News Release

Syria and Libya: Avaaz: Interventionist Tool in Progressive Guise?


avaazIn a recent interview, President Obama stated that “failing to plan for the day after” the 2011 U.S.-backed toppling of Libyan dictator Muammar Gaddafi was the “worst mistake” of his presidency.

An investigation of the global advocacy group Avaaz, which claims 43 million active members online, shows the leadership of that group has not examined the consequences of its record of pushing for no-fly zones in Libya and Syria.

JOHN HANRAHAN, johnhanrahan5 at, @xposefacts
Hanrahan wrote a pair of just-published in-depth pieces for about the global advocacy group Avaaz pushing for no-fly zones in Syria and Libya.

In the first part, “As in Libya, Avaaz Campaigns for Syria No-Fly Zone That Even Top Generals Oppose,” Hanrahan writes: “With the staggering claimed number of 43.1-million members in 194 countries as of mid-March 2016 (anyone who has ever signed an Avaaz petition is considered by the organization to be a member), the New York City-based Avaaz is easily the largest and most influential Internet-based, international advocacy organization on the planet. …

“In its call for no-fly zones in Libya and Syria, Avaaz has turned the concept of progressive advocacy on its head and appears to be untrue to the direction it has followed in the overwhelming majority of its campaigns. Advocacy organizations should be about stopping wars, not asking their members to buy into a dubious military tactic for Syria that even leading U.S. generals say ‘entails killing a lot of people…[and is] a violent combat action that results in lots of casualties’ for those very Syrian civilians that Avaaz argues it is trying to protect. …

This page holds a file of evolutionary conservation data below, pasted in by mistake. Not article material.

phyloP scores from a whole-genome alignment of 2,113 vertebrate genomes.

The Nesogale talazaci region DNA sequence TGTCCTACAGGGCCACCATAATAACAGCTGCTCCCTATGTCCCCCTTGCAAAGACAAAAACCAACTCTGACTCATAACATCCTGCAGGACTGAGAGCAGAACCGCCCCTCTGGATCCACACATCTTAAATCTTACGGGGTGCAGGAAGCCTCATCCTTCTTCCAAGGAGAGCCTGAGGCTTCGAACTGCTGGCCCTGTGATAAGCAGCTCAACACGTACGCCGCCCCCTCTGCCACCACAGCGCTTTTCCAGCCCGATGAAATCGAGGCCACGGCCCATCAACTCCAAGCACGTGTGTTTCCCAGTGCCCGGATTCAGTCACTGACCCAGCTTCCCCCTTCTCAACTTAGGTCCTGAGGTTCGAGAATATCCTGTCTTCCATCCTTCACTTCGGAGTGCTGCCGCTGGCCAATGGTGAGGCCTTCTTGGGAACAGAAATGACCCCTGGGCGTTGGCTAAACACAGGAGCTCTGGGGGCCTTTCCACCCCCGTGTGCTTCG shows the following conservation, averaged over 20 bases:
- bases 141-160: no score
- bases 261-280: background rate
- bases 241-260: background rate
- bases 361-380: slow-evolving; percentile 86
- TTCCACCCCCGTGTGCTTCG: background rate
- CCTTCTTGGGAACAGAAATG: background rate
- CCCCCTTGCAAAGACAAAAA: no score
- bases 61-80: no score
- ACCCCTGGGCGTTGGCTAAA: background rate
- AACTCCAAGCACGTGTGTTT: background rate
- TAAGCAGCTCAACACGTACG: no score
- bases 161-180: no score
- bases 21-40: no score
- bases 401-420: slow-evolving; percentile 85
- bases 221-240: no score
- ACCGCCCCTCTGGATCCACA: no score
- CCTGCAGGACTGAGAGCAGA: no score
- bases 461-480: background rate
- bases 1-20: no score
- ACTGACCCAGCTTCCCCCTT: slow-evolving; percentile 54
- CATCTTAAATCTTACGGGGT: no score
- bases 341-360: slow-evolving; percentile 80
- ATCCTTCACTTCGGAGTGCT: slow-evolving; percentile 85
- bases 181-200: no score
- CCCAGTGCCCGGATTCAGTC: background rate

“Despite the lies and propaganda emitting from all of the many sides in the Syrian conflict, despite the uncertainties of just who is bombing whom in some situations, Avaaz sticks to its narrative that the Syrian regime — now along with its Russian bombing partners — are virtually alone in endangering civilians and that a no-fly zone is somehow going to make all that right without posing much of a problem, really. …

“Several hundred reporters were reportedly receiving Avaaz’s email briefings [at the beginning of the Syria civil war], putting the organization in a unique position of being the major source of anti-regime news and propaganda coming out of Syria.”

In his second piece, “Avaaz Ignores Libya Lessons in Advocating for Syria No-Fly Zone,” Hanrahan writes: “Hillary Clinton (but not other presidential candidates Bernie Sanders and Donald Trump) is a staunch advocate for a no-fly zone and regime change in Syria.

“Like Clinton and other interventionists, Avaaz — in advocating for a no-fly zone in Syria — has not been chastened by what its advocacy wrought in Libya. Some of the same arguments for a no-fly zone that Avaaz made for Libya, it has made again over the last few years for Syria. …